Let me give an example. For an object we have a rock sitting on a bare patch of ground. One person is sitting at a distance from the rock and he sees the rock at eye level with the sun behind the rock and he pictures the object as dark grey in color and rectangular. There is another person who is sitting on the opposite side of the rock with the sun behind her. She pictures the object as a pinkish shade of grey and thinks it might be oval. There is another person sitting off to the side up in a tree and he sees the object as light grey but to him it is definitely round in shape and it has a whole in the middle like a donut. Now, the only thing that connects these people so far is the "intentionality" that they are looking at the same object but each has a different perception and conception. It is obvious that in order to form a true consensus about the real nature of the object there needs to be some further investigation and discussion to bring the three perceptions in line to form a conceptual agreement as to its nature. However, this all too often never happens or doesn't happen soon enough.

Intentionality without consensus is like encountering an elephant in the dark. The 13th century Persian Sufi mystic poet Jalal ad-Din Muhammad Rumi ("Rumi" for short) talks about "An Elephant in the Dark":

Some Hindus have an elephant to show.
No one here has ever seen an elephant.
They bring it at night to a dark room.

One by one we go into the dark and come out
Saying how we experienced the animal.
One happens to touch the trunk.
A water pipe kind of creature.

Another, the ear. A very strong, always moving
Back and forth, fan animal.
Another, the leg.
I find it still, like a column on a temple.

Another touches the curved back.
A leathery throne. Another, the cleverest,
Feels the tusk. A rounded sword made of porcelain.
He is proud of his description.

Each of us touches one place
And understands the whole in that way.
The palm and the fingers feeling in the dark
Are how the senses explore the reality of the elephant.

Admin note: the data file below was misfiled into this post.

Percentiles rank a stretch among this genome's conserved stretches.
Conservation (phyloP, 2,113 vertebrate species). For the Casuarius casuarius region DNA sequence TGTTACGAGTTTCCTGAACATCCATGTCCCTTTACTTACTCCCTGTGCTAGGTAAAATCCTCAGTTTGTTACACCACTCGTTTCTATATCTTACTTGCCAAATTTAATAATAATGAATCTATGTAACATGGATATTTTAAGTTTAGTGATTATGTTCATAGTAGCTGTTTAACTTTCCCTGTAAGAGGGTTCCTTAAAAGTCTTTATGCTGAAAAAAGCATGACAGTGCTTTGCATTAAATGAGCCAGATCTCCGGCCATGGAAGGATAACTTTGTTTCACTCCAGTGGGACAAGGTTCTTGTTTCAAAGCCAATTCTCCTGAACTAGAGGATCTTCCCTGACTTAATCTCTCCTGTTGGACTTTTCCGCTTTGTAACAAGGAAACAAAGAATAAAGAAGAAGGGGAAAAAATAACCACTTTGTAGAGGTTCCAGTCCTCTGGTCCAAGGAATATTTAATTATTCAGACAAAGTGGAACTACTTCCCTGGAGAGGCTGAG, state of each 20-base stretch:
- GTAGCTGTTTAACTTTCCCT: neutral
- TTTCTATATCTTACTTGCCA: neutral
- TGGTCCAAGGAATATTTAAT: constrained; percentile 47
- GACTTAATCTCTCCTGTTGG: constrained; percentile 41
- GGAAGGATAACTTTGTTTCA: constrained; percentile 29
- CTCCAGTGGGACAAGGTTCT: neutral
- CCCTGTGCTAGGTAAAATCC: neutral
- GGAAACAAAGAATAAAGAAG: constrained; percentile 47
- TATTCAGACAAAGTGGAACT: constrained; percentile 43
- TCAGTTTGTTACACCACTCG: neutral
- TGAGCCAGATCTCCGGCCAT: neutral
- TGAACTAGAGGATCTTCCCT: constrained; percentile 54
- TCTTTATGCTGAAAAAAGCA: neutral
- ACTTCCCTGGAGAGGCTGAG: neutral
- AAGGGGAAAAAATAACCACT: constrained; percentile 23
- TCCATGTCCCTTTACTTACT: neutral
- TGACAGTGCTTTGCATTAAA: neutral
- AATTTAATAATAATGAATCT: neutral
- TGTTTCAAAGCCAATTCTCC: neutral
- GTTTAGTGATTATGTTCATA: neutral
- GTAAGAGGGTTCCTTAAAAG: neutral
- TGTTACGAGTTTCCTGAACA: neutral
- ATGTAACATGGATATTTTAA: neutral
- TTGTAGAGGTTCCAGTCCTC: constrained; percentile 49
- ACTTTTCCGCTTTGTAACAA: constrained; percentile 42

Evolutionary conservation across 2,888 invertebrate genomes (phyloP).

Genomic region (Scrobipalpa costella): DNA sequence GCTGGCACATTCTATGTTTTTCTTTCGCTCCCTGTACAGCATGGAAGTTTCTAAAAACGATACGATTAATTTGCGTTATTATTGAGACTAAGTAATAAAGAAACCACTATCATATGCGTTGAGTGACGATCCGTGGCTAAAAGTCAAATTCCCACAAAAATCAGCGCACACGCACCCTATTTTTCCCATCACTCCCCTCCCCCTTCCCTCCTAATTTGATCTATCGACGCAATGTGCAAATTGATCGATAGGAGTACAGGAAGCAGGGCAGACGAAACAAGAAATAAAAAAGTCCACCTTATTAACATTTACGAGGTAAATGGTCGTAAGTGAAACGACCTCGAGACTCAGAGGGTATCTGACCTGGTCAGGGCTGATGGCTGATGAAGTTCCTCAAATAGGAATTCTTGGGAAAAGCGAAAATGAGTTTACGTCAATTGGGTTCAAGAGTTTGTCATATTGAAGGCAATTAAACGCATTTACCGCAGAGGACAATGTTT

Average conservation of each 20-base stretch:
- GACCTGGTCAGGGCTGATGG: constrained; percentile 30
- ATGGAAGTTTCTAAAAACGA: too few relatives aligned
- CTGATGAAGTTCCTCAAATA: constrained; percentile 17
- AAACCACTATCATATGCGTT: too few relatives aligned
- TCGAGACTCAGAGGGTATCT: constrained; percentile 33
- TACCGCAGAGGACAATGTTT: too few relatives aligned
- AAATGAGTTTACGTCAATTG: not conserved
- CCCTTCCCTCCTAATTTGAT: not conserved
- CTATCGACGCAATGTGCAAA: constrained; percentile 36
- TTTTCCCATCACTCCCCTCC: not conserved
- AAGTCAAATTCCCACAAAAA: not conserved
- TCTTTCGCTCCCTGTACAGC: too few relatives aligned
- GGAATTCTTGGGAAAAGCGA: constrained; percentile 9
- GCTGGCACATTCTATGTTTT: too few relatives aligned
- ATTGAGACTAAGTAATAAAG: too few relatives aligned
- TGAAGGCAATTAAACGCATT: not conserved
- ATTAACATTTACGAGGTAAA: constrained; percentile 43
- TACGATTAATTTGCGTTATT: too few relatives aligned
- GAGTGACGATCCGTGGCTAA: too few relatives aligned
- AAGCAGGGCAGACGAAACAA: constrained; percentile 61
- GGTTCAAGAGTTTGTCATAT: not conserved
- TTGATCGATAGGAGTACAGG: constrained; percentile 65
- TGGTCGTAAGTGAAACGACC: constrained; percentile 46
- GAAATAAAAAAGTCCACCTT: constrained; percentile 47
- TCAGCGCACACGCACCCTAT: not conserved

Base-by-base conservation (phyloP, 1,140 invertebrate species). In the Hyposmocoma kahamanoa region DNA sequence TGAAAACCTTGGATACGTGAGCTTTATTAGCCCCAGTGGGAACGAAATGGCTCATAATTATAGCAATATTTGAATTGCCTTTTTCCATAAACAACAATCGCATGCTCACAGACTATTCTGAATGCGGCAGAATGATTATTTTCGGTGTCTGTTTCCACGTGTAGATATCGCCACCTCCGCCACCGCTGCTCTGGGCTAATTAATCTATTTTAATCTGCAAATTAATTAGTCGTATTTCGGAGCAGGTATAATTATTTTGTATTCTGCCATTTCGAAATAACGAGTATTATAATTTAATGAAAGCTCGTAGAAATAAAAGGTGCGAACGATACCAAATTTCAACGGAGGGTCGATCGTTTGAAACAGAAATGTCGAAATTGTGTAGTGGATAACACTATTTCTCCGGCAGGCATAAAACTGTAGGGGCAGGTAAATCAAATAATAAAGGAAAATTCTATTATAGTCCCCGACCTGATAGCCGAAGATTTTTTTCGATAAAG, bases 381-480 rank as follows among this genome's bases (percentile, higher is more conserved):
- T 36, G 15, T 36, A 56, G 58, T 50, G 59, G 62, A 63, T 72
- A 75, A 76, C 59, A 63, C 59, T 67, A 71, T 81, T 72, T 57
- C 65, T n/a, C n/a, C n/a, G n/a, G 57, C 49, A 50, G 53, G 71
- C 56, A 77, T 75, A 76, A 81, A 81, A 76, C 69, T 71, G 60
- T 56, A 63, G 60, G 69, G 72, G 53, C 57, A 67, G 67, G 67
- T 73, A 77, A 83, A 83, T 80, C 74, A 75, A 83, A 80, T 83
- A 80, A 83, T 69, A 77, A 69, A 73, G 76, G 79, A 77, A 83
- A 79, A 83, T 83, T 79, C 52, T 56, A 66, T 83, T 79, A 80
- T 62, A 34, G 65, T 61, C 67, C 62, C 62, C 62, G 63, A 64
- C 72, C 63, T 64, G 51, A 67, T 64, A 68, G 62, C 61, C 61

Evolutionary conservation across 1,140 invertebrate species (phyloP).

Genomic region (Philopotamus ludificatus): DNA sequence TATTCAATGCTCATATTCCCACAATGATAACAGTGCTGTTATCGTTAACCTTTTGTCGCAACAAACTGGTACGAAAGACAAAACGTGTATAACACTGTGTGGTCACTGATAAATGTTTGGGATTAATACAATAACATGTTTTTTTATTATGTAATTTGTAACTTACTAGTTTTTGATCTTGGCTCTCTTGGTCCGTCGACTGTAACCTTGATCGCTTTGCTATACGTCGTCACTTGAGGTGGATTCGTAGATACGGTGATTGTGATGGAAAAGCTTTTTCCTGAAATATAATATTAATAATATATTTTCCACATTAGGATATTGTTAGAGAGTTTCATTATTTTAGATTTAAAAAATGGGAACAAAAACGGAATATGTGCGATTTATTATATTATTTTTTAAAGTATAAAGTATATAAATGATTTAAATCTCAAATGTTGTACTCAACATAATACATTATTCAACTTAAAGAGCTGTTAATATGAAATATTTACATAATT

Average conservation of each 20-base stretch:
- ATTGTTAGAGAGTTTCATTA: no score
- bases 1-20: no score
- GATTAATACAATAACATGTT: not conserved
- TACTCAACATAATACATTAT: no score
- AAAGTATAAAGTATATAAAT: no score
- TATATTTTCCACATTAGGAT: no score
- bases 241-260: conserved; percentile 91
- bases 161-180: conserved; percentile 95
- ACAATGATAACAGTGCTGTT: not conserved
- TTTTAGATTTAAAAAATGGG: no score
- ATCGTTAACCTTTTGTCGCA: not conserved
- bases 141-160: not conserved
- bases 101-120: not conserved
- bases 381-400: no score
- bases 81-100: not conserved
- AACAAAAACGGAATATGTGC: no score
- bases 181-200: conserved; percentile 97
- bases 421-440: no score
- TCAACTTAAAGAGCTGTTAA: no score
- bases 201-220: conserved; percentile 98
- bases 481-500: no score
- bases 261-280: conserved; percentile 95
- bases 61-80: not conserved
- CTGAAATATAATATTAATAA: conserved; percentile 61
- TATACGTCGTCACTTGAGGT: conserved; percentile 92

If each of us held a candle there,
And if we went in together, we could see it.

The people who went in to see the elephant had the same intentionality in that they were all focused on the elephant but in the end their conception of the animal was different for each person. Why? Because they had no way to shine a light on the subject. By the way, if this doesn't remind you of the GOP presidential nominating process, raise your hand.

There are two points to be made about intentionality in regard to discussing things with others. The first is to make sure that at least there is a consensus about the intentionality of the subject and that you are all talking about the same thing. The second thing is to make sure that each party has access to more than one view before they entrench themselves in dogma. Whenever I go to a meeting I intend to carry the stub of a candle with me that I will place on the table in front of me. When someone asks me what it is for (and there will always be someone), I intend to tell them that it is for examining the elephant, because there is an elephant in the room at every meeting.

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I was born and raised in Chicago, Illinois, U.S.A. I have been living in Mexico since January 6th, 1999. I am continually studying to improve my knowledge of the Spanish language and Mexican history and culture. I am also a student of Mandarin Chinese.